You can hear the Everly Brothers everywhere; through their own music and through the way they have influenced the music of others. There are, without question, one of the most important acts in rock music. Without the Everlys, Simon and Garfunkel wouldn’t have sounded the same, The Beatles harmonies may not have developed in the way they did, and The Hollies, and CSNY would not have existed in the way they did. Their influence was that substantial. I was lucky enough to see The Everly Brothers in concert on four occasions. The first was low down on the bill at the Grangemouth festival in 1972. At that point, they certainly weren’t cool, and their importance was largely unrecognised or worse, forgotten, by most. They were just another band low down on the bill, singing some great pop songs. I remember wondering why they were on a bill alongside Jeff Beck and Status Quo, but being pleasantly surprised by their performance. I think at that point they were playing few of their hits and were playing their latest (country I think) album. The brothers then drifted apart, and didn’t perform together again for some years. I saw them twice on reunion tours, once at Newcastle City Hall, and again at Sunderland Empire. Those concerts were very much about the hits. By then we all knew just how important they were; its funny how it often takes some time to realise how good some acts were. The last time I saw them was as special guests to Simon and Garfunkel on their reunion tour some years ago, Paul Simon introducing them as the reason he started singing. The Everlys in concert were just superb. How could they not be with all those great songs to choose from? Don would lift up that big black acoustic guitar and strum the chords to Wake Up Little Suzie or another of those classics, and then Phil would come in and those perfect harmonies would just flow. There was simply nothing better. And as well as the songs, the show was a story of two brothers, who have had their differences and personal difficulties, and yet came together and made such beautiful music that everyone could enjoy. It just doesn’t get any better. A typical set would include all of these great songs and more: Cryin’ in the Rain; When Will I Be Loved; All I have to do is Dream; Bye Bye Love; Till I kissed you; Cathys Clown; Wake Up Little Susie; Let It Be Me; Walk Right Back; Bird Dog; the list just goes on and on. I have some of their old records on 78 upstairs; its time to dig them out and play them again on my trusty old Dansette.

Grangemouth Pop Festival Scotland 23 September 1972: Jeff Beck, Billy Connolly and others

The Grangemouth Pop Festival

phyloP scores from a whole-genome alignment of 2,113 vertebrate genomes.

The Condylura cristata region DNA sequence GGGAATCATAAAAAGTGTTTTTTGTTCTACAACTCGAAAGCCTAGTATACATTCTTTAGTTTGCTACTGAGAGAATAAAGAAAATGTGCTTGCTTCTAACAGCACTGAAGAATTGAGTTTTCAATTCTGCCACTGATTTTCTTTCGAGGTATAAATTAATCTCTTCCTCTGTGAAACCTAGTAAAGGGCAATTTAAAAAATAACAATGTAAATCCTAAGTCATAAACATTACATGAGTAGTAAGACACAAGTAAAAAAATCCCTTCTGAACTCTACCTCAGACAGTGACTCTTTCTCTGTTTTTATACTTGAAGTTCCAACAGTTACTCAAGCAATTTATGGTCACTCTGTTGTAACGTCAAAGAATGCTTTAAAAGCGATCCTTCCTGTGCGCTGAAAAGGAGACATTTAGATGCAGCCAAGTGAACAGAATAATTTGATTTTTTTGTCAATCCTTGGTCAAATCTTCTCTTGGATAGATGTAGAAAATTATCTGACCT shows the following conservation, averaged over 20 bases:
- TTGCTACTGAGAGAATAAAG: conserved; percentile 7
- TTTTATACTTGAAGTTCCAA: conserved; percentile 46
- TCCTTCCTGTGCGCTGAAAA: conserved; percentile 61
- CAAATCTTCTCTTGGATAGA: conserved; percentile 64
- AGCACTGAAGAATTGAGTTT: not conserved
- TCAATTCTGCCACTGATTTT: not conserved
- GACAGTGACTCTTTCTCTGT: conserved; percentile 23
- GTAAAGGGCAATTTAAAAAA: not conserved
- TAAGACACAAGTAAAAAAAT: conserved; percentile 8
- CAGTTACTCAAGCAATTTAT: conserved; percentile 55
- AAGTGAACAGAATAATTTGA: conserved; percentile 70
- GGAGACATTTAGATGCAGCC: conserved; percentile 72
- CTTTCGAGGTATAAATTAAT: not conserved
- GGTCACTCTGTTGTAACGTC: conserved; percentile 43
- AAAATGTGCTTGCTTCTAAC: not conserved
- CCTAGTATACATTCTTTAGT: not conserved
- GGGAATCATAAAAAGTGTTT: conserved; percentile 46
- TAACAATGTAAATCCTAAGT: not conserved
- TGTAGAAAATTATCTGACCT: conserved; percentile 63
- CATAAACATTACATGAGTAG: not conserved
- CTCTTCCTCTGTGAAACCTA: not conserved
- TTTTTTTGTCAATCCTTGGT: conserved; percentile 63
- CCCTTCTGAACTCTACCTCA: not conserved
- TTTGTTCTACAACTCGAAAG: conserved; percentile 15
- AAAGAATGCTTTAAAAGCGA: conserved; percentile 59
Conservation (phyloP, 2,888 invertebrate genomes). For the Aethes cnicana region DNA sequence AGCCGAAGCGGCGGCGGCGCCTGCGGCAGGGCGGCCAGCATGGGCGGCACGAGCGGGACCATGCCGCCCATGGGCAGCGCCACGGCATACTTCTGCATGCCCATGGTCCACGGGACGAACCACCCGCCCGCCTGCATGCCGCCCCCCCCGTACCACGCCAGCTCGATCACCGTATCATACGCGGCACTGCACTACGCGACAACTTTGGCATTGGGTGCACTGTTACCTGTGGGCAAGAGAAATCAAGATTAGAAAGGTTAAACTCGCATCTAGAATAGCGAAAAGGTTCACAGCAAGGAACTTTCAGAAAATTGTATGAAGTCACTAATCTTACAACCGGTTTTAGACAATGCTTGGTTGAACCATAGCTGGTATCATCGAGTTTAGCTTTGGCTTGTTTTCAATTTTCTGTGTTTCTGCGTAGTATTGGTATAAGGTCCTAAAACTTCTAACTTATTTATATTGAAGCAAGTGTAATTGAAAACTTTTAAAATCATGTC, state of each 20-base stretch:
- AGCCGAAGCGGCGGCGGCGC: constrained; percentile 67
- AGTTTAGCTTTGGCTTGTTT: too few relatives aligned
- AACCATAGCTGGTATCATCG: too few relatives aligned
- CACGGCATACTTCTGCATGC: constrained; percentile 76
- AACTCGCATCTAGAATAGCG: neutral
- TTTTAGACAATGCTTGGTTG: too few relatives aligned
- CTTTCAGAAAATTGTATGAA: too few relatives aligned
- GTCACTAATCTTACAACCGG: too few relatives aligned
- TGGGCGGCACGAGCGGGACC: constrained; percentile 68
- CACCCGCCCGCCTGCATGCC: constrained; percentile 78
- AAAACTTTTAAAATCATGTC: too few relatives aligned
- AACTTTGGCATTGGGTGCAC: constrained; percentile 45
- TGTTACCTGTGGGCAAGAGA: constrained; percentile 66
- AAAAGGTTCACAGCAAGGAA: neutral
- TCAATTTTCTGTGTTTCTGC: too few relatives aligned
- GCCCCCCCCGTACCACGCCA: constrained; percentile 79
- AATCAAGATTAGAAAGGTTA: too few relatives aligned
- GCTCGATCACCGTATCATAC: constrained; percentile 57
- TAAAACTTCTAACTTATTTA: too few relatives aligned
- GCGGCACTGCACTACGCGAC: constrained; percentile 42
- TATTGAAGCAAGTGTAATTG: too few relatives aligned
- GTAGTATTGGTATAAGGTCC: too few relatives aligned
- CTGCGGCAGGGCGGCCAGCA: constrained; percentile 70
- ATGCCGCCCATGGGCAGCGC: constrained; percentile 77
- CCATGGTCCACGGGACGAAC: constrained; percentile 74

Line up: Beck Bogert Appice; Status Quo; Steeleye Span; Lindisfarne; The Everley Brothers; Beggars Opera; Average White Band; Sunshine; Billy Connolly; The Chris McClure Section; MC: John Peel. All for £1.50!
I’m going to see Billy Connolly at Newcastle City Hall on Thursday night. I’m looking forward to the gig, and it made me think about the couple of times I’ve seen Billy Connolly in the past. The first time I saw him was at The Grangemouth Pop Festival in Scotland in 1972 (see ticket right). At the time he was unknown outside Scotland and, as he delighted in telling us, he was scared shitless about this gig, as it was his biggest to date. The festival was organised by Great Western Festivals, who had also run the excellent Lincoln Festival which I attended earlier in 1972, and was billed as Scotland’s first pop festival. My friend Nicky and I went by train to the gig. Grangemouth is north west of Edinburgh. The festival took place on Saturday 23 September 1972 and was part of the Grangemouth centenary celebrations. It was held in a sports stadium, which was in an industrial area, next to a gasworks, which spewed smoke over us at various times during the day. It wasn’t that well attended as I recall, with quite a heavy atmosphere, drunkenness, and some fights as the day went on. The promised line up was good, however a few of the bands who were billed did not play; a not uncommon occurrence in those days. Billy Connolly (see left from the programme of the festival) delivered a set pretty early during the day which was a mix of comedy and folk songs, and was one of the hits of the day for me. He’d just had a success at the Edinburgh festival and was just starting to make a name for himself.Other highlights of the day were Beggars Opera who were also local heroes with great swirling Hammond organ, The Everley Brothers who sang all those timeless hits, and Steeleye Span, who were still playing quite traditionally-based elecric folk at that time, before the days of All Around My Hat. Status Quo were at the top of their game in the early 70s, and were great favourites of Peel, who was DJ/MC for the day. Marsh Hunt was to seen wandering around the crowd. The extract to the right, which is taken from the newspaper programme (also see below) shows the line up and timings. Chris Mclure, who was another local hero, also played. Unfortunately, neither Uriah Heep or The Electric Light Orchestra played. Beck, Bogert and Appice were the main reason we went along, and Beck was a revelation. His guitar playing eclipses Clapton in my view, and I was in awe of him that night. I remember him playing Superstition and am pretty sure that he used a mouth-tube, which was the first time I’d seen suc a strange contraption, and was a few years before Peter Frampton used one on Show Me The Way. I can’t remember much of the set, but I’m pretty sure it contained Morning Dew, a new song called Black Cat Moan, Going Down, and an epic version of Keep Me Hanging On, which Bogert and Appice will have brought with them from Vanilla Fudge. After the gig we got the train back to Edinburgh, where we spent the night trying, and failing, to sleep on some pretty hard and uncomfortable benches, until it was time for the first train back to Newcastle on the Sunday morning.